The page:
It's Not Looking Good For Mexico

The Mexican peso is tanking and the Banco de Mexico is stepping in to try to contain the damage.

The peso has been moderately sliding against the dollar throughout the year, but has really fallen dramatically since the end of October.

Last Friday, it fell more than 2%.

At 14.79 pesos to the dollar today, it’s currently at its weakest since early 2009.

Earlier this week, the Mexican central bank announced that it would restart a dollar auction program — which it had previously used between 2011 and 2013  — in which the bank will auction off $US200 million US dollars on any day the dollar appreciates 1.5% or more against the peso.

On Thursday it intervened, according to headlines from Bloomberg.

Until recently, Mexico had been one of the rare emerging market economies doing really well. But a confluence of events is changing that.

There’s political unrest. The country, particularly Mexico City, has been engulfed in protests following the disappearance of 43 college students.President Enrique Peña Nieto’s approval ratings are down in the low 40sGDP forecasts for next year keep shrinking as economic data comes in soft.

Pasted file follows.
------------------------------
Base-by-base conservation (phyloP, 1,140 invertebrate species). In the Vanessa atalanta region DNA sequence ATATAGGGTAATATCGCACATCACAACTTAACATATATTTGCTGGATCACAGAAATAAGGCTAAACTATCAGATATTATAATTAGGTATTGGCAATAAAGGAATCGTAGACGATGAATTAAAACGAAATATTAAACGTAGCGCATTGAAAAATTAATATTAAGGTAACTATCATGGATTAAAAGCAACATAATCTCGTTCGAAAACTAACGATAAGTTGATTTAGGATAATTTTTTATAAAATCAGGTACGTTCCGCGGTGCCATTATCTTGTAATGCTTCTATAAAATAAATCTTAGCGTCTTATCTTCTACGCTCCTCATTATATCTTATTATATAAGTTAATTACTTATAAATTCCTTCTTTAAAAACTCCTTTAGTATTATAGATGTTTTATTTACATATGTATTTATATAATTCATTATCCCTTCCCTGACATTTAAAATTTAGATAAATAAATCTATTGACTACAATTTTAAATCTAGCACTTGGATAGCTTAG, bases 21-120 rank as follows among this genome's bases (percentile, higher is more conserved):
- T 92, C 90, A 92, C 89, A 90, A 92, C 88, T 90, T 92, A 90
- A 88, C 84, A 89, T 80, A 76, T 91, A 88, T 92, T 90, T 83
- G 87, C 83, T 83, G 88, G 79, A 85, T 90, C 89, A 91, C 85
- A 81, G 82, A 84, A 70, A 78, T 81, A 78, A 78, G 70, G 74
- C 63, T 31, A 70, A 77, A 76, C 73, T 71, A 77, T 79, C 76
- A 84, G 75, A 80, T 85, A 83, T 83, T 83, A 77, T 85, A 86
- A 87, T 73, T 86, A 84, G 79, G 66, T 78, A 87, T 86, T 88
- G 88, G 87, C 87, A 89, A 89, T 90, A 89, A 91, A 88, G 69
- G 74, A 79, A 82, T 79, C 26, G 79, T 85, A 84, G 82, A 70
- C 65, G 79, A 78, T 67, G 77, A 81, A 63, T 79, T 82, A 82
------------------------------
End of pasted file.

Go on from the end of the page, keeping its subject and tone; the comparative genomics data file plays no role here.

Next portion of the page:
And then there’s the falling price of oil — although there’s some evidence that this won’t have a huge effect on the country’s economy.

That said, this may just be a temporary blip. Auto exports were way up last month, and a recent IMF report praised structural reforms in the economy, and forecasted steady growth going forward.

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